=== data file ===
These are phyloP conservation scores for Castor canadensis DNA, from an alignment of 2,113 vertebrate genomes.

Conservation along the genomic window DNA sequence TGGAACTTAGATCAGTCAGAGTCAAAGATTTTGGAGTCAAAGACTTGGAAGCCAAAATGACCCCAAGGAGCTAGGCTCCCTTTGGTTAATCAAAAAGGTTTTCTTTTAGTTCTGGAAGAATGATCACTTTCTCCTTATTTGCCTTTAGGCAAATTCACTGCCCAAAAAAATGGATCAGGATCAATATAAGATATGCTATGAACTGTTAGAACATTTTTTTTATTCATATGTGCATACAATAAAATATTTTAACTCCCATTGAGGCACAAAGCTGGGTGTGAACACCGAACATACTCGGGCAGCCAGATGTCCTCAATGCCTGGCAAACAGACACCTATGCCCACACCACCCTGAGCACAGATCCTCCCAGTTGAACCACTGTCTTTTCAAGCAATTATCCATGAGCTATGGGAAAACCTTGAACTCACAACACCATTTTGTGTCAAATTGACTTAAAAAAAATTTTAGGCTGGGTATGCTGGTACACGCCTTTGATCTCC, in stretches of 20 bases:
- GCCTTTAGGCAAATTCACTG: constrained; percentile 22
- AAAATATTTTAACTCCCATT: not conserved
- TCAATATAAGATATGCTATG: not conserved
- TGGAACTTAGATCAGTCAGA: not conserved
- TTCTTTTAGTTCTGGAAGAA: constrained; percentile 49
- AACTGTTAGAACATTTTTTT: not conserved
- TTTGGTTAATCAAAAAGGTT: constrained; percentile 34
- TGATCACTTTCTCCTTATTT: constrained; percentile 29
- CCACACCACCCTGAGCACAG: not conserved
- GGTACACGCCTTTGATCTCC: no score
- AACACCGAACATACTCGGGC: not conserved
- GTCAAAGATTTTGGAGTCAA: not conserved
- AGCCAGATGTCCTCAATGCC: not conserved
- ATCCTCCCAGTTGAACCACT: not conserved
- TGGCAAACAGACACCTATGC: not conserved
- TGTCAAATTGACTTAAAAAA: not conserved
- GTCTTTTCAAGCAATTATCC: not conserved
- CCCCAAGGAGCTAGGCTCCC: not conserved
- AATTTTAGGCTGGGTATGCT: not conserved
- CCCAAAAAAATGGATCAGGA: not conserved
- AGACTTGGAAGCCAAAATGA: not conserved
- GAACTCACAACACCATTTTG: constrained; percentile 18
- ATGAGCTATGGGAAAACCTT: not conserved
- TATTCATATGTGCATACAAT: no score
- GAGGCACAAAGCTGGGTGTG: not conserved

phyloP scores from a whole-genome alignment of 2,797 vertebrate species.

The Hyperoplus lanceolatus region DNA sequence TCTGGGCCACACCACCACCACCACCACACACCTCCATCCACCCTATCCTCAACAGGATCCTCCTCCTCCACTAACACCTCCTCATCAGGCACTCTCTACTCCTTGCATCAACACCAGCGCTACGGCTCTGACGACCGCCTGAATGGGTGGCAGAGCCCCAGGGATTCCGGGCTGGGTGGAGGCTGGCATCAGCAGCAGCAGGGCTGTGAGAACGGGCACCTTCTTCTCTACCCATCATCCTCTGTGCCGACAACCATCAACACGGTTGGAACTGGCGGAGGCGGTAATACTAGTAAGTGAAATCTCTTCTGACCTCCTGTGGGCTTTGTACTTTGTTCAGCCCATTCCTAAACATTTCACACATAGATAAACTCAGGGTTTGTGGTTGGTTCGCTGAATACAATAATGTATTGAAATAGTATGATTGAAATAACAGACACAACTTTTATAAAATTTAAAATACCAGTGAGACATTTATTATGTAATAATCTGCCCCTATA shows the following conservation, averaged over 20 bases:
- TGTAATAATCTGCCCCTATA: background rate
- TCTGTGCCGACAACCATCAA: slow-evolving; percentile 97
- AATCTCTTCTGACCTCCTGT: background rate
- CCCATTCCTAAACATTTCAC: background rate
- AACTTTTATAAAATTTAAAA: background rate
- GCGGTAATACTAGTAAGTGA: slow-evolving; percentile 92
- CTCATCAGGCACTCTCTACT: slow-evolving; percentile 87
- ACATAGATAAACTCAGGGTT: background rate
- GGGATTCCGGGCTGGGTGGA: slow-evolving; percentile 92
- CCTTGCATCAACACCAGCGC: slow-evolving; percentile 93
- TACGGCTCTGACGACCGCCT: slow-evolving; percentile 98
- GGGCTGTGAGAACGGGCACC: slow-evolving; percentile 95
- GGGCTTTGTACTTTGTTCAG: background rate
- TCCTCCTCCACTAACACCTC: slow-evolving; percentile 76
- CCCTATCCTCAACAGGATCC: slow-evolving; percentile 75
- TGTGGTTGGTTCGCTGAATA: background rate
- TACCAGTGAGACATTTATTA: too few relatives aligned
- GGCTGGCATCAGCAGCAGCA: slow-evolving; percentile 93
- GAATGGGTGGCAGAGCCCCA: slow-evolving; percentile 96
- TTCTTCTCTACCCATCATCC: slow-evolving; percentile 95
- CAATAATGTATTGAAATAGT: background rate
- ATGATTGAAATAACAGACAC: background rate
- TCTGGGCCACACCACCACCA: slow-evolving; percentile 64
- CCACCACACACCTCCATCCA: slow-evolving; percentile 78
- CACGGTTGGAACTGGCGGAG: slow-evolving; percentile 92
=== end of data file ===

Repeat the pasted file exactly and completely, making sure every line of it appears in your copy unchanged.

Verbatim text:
These are phyloP conservation scores for Castor canadensis DNA, from an alignment of 2,113 vertebrate genomes.

Conservation along the genomic window DNA sequence TGGAACTTAGATCAGTCAGAGTCAAAGATTTTGGAGTCAAAGACTTGGAAGCCAAAATGACCCCAAGGAGCTAGGCTCCCTTTGGTTAATCAAAAAGGTTTTCTTTTAGTTCTGGAAGAATGATCACTTTCTCCTTATTTGCCTTTAGGCAAATTCACTGCCCAAAAAAATGGATCAGGATCAATATAAGATATGCTATGAACTGTTAGAACATTTTTTTTATTCATATGTGCATACAATAAAATATTTTAACTCCCATTGAGGCACAAAGCTGGGTGTGAACACCGAACATACTCGGGCAGCCAGATGTCCTCAATGCCTGGCAAACAGACACCTATGCCCACACCACCCTGAGCACAGATCCTCCCAGTTGAACCACTGTCTTTTCAAGCAATTATCCATGAGCTATGGGAAAACCTTGAACTCACAACACCATTTTGTGTCAAATTGACTTAAAAAAAATTTTAGGCTGGGTATGCTGGTACACGCCTTTGATCTCC, in stretches of 20 bases:
- GCCTTTAGGCAAATTCACTG: constrained; percentile 22
- AAAATATTTTAACTCCCATT: not conserved
- TCAATATAAGATATGCTATG: not conserved
- TGGAACTTAGATCAGTCAGA: not conserved
- TTCTTTTAGTTCTGGAAGAA: constrained; percentile 49
- AACTGTTAGAACATTTTTTT: not conserved
- TTTGGTTAATCAAAAAGGTT: constrained; percentile 34
- TGATCACTTTCTCCTTATTT: constrained; percentile 29
- CCACACCACCCTGAGCACAG: not conserved
- GGTACACGCCTTTGATCTCC: no score
- AACACCGAACATACTCGGGC: not conserved
- GTCAAAGATTTTGGAGTCAA: not conserved
- AGCCAGATGTCCTCAATGCC: not conserved
- ATCCTCCCAGTTGAACCACT: not conserved
- TGGCAAACAGACACCTATGC: not conserved
- TGTCAAATTGACTTAAAAAA: not conserved
- GTCTTTTCAAGCAATTATCC: not conserved
- CCCCAAGGAGCTAGGCTCCC: not conserved
- AATTTTAGGCTGGGTATGCT: not conserved
- CCCAAAAAAATGGATCAGGA: not conserved
- AGACTTGGAAGCCAAAATGA: not conserved
- GAACTCACAACACCATTTTG: constrained; percentile 18
- ATGAGCTATGGGAAAACCTT: not conserved
- TATTCATATGTGCATACAAT: no score
- GAGGCACAAAGCTGGGTGTG: not conserved

phyloP scores from a whole-genome alignment of 2,797 vertebrate species.

The Hyperoplus lanceolatus region DNA sequence TCTGGGCCACACCACCACCACCACCACACACCTCCATCCACCCTATCCTCAACAGGATCCTCCTCCTCCACTAACACCTCCTCATCAGGCACTCTCTACTCCTTGCATCAACACCAGCGCTACGGCTCTGACGACCGCCTGAATGGGTGGCAGAGCCCCAGGGATTCCGGGCTGGGTGGAGGCTGGCATCAGCAGCAGCAGGGCTGTGAGAACGGGCACCTTCTTCTCTACCCATCATCCTCTGTGCCGACAACCATCAACACGGTTGGAACTGGCGGAGGCGGTAATACTAGTAAGTGAAATCTCTTCTGACCTCCTGTGGGCTTTGTACTTTGTTCAGCCCATTCCTAAACATTTCACACATAGATAAACTCAGGGTTTGTGGTTGGTTCGCTGAATACAATAATGTATTGAAATAGTATGATTGAAATAACAGACACAACTTTTATAAAATTTAAAATACCAGTGAGACATTTATTATGTAATAATCTGCCCCTATA shows the following conservation, averaged over 20 bases:
- TGTAATAATCTGCCCCTATA: background rate
- TCTGTGCCGACAACCATCAA: slow-evolving; percentile 97
- AATCTCTTCTGACCTCCTGT: background rate
- CCCATTCCTAAACATTTCAC: background rate
- AACTTTTATAAAATTTAAAA: background rate
- GCGGTAATACTAGTAAGTGA: slow-evolving; percentile 92
- CTCATCAGGCACTCTCTACT: slow-evolving; percentile 87
- ACATAGATAAACTCAGGGTT: background rate
- GGGATTCCGGGCTGGGTGGA: slow-evolving; percentile 92
- CCTTGCATCAACACCAGCGC: slow-evolving; percentile 93
- TACGGCTCTGACGACCGCCT: slow-evolving; percentile 98
- GGGCTGTGAGAACGGGCACC: slow-evolving; percentile 95
- GGGCTTTGTACTTTGTTCAG: background rate
- TCCTCCTCCACTAACACCTC: slow-evolving; percentile 76
- CCCTATCCTCAACAGGATCC: slow-evolving; percentile 75
- TGTGGTTGGTTCGCTGAATA: background rate
- TACCAGTGAGACATTTATTA: too few relatives aligned
- GGCTGGCATCAGCAGCAGCA: slow-evolving; percentile 93
- GAATGGGTGGCAGAGCCCCA: slow-evolving; percentile 96
- TTCTTCTCTACCCATCATCC: slow-evolving; percentile 95
- CAATAATGTATTGAAATAGT: background rate
- ATGATTGAAATAACAGACAC: background rate
- TCTGGGCCACACCACCACCA: slow-evolving; percentile 64
- CCACCACACACCTCCATCCA: slow-evolving; percentile 78
- CACGGTTGGAACTGGCGGAG: slow-evolving; percentile 92